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How Good Design Can Improve The Bottom Line

Massimo Mercurio assesses its importance in the residential real estate industry


If you have passed Tanjong Katong Road recently, you would have noticed the distinctive Amber Skye, a recently-completed 22-storey condominium with a sexy, wavy façade. Developed by CS Land and OKP Land, it was designed by Mercurio Design Lab in collaboration with AM Architects.

To date, more than half the 109 apartments have already been sold, with some transacting at above $2,000 per square foot and most at 10 percent above market valuation – an exemplary result given the existing real estate market conditions in Singapore. 

Undoubtedly, Amber Skye boasts many selling points, including unobstructed sea views on the higher floors, a convenient location near many amenities such as malls, schools and the future Tanjong Katong MRT station, and bordering the lively enclave of Katong.

But what stands out the most about the condominium is its graceful, fluid architecture. The dynamic weaving of the façade, inspired by the idea of rekindling the relationship between Singapore and the sea, creates the impression of motion, in contrast to the stale immobility of its stout, boxy neighbours.

“The sea is often a source of good inspiration,” says Massimo Mercurio, creative director of Mercurio Design Lab, who was ranked this year among the top 50 designers in the world by A’ Design Award & Competition.

“Everyone has experienced the incantation of staring at the far horizon, where the water line merges with the sky, and the mesmerising effect of the relentless waves breaking on the shore. That was exactly the mood we wanted to infuse into this project.”

Amber Skye, Tanjong Katong

Amber Skye, Tanjong Katong

Massimo Mercurio, creative director of Mercurio Design Lab

Massimo Mercurio, creative director of Mercurio Design Lab

Additionally, the thoughtful, functional layout of the apartments and communal spaces culminate in a resort-like ambiance, rather than an urban residential environment, allowing homeowners to feel like they are walking into a personal daily holiday.

Clearly, much effort has been made into creating a strong, unified design concept – something that Mercurio is an ardent advocate of. “Good design brings higher profitability, which is something a market (such as Singapore’s) realises as it becomes more mature and discerning. Buyers are willing to pay more for a product that yields a better experience. In the long term, it also provides a significant branding component to developers’ bottom lines.”

This naturally begs the question of what good design is. On one hand, Mercurio says it is about ensuring a project sells well. On the other hand, and more importantly, it is the understanding of its purpose and the meaning attributed to it.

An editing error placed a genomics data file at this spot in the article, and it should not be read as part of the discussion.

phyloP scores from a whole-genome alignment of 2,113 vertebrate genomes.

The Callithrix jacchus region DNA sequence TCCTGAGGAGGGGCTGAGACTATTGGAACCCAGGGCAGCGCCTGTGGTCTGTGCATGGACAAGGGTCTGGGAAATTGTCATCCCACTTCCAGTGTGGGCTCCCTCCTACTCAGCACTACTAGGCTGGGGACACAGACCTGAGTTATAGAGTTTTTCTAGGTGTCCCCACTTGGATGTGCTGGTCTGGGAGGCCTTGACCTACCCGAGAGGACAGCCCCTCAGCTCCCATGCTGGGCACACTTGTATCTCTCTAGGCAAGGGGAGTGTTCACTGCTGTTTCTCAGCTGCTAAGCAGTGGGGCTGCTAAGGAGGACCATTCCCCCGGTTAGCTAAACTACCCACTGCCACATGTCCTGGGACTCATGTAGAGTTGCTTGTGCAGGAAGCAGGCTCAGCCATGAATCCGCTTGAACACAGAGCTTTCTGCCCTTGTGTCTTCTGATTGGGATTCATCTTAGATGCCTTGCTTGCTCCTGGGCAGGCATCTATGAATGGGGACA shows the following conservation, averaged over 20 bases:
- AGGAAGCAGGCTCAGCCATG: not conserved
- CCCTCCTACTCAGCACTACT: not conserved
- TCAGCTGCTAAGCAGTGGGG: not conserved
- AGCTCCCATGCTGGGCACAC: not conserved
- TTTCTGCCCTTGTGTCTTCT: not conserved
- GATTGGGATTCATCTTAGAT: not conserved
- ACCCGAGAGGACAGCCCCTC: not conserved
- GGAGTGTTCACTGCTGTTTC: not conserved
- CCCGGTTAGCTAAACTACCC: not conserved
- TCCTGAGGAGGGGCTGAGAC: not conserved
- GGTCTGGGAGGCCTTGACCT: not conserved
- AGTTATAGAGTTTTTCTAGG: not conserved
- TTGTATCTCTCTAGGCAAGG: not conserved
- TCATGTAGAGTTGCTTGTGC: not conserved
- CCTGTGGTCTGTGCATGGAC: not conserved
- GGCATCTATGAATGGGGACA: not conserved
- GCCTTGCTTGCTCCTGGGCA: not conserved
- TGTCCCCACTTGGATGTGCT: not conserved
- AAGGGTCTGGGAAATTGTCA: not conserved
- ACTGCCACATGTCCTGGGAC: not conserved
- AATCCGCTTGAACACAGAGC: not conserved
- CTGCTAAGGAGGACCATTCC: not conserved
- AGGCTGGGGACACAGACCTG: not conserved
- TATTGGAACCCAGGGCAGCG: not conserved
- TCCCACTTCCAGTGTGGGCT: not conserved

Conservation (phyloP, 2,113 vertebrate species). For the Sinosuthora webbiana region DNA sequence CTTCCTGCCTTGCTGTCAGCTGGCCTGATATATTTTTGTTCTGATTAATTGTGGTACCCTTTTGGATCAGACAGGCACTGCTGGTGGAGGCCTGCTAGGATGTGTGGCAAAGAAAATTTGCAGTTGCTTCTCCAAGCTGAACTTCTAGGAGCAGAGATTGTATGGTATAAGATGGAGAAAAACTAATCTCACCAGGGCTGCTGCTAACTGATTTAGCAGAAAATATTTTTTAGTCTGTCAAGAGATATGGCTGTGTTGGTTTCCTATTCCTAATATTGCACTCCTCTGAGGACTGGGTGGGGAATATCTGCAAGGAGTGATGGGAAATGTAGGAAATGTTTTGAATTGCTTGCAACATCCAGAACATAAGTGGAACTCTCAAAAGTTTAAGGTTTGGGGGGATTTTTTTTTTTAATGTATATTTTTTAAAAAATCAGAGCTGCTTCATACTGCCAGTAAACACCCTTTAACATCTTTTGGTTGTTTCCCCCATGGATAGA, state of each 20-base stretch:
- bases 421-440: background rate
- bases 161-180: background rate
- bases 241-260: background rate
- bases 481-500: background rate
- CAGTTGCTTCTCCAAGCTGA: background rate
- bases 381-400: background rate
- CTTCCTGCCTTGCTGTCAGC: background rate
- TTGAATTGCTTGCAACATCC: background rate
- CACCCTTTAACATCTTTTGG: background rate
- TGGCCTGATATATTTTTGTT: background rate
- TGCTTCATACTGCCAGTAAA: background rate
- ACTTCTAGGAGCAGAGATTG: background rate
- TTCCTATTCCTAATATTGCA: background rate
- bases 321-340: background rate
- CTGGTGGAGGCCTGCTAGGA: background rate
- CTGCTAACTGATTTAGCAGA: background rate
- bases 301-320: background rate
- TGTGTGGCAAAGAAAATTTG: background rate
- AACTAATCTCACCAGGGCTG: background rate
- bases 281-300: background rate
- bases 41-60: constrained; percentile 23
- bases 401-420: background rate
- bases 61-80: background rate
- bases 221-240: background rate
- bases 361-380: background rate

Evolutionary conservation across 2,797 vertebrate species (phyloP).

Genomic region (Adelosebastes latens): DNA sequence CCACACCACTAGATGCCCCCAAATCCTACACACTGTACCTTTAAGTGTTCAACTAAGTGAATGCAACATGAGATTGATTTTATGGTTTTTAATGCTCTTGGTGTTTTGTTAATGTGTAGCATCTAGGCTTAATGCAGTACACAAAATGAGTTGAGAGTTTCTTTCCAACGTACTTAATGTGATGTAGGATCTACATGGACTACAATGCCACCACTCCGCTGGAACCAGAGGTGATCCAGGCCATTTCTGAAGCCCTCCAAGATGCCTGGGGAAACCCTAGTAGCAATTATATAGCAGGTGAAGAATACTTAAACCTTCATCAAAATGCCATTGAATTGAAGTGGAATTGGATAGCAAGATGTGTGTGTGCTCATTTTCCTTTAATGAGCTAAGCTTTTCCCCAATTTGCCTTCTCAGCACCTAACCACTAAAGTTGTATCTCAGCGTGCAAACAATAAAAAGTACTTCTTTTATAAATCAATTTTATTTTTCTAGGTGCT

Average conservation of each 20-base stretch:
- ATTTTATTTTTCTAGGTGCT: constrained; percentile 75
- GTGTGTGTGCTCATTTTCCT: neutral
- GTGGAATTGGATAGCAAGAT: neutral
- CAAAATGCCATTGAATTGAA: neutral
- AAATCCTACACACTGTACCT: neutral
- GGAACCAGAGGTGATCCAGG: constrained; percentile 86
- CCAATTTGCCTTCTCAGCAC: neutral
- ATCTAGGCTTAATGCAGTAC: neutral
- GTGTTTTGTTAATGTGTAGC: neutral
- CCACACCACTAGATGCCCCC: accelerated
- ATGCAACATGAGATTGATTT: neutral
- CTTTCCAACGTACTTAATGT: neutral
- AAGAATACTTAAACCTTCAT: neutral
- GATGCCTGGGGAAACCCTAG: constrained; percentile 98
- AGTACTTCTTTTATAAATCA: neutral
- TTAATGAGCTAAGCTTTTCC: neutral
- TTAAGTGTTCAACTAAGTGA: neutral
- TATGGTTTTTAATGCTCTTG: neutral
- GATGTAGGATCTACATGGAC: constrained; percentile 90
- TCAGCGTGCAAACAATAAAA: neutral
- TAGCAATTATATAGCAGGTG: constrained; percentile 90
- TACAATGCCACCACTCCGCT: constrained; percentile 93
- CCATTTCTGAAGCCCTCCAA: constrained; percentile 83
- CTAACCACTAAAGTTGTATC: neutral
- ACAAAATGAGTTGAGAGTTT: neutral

“At our studio, we follow a holistic approach to design. Everything is part of a three-dimensional whole, and the design solution needs to come about solving every aspect of the composition at the same time,” he says. “There should not be such a thing as designing the façade. You either design a building in its entirety, or you should not be designing at all.”

Mercurio believes good design brings two beneficial effects to any project. One is the perceived value of a residential development, “The higher this perceived value is, the more people are willing to pay to experience living in it.”

The second is the way good design enriches the environment, creating better living conditions. “This obviously has an impact on every aspect of social life, from productivity to well-being, but it also has a great branding reward. Companies that are investing in good design stand out from others that don’t,” he shares.

The Italian designer is amazed that investors can still be quite myopic when it comes to giving value to the importance of design, “At only two or three per cent, the cost of the design of a project is only a very marginal percentage of the overall development cost. 

“The difference between a good and bad designer might be just a percentage point of the overall cost of the project but eventually, the benefit that an investor might reap could be many times more than its cost. 

“I frankly do not believe that developers can’t pay for quality designers. Smart designers can find the way to render great composition at a reasonable cost.”

However, cost-cutting has resulted in the increasingly common phenomenon of designers simply dressing up and designing the façade of a building, which, according to Mercurio, “resembles the application of make-up”.

“Unfortunately, because of the commercial essence of most projects today, designers are forced to skew the balance towards function and leave form to only a marginal role. In reality, I believe that for any given commercial problem, there is always a beautiful solution. As designers, the responsibility falls upon us to find it.”